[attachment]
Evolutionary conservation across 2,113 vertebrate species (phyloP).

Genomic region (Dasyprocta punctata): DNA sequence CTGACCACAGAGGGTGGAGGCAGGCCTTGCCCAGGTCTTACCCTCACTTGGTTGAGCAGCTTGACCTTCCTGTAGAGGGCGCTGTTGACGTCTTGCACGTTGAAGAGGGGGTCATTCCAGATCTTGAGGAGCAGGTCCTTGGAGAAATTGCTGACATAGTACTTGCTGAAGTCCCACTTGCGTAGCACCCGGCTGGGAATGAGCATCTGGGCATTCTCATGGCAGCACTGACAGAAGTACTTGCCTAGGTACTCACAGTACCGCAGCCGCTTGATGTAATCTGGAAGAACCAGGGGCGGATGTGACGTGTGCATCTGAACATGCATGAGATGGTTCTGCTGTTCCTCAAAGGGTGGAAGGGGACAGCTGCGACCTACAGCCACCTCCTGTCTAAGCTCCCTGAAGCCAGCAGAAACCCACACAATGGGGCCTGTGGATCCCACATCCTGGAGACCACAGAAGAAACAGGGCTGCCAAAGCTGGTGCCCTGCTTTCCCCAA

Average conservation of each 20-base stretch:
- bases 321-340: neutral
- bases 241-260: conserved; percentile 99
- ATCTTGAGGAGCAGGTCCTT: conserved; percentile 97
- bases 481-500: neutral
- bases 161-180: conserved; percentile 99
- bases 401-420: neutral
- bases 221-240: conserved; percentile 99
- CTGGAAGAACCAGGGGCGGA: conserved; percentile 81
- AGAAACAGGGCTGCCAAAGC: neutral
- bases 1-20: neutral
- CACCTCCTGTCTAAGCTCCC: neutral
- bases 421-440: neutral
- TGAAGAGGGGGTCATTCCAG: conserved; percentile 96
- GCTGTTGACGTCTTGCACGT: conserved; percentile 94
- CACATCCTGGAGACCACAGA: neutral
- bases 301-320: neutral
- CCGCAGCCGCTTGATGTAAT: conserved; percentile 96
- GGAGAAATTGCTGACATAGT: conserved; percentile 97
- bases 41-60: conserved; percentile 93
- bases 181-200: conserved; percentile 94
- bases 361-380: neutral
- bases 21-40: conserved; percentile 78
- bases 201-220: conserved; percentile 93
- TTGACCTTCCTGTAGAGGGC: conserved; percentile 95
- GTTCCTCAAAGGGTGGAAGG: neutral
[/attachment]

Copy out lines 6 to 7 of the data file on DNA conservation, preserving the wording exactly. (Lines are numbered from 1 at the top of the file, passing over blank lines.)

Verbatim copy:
- ATCTTGAGGAGCAGGTCCTT: conserved; percentile 97
- bases 481-500: neutral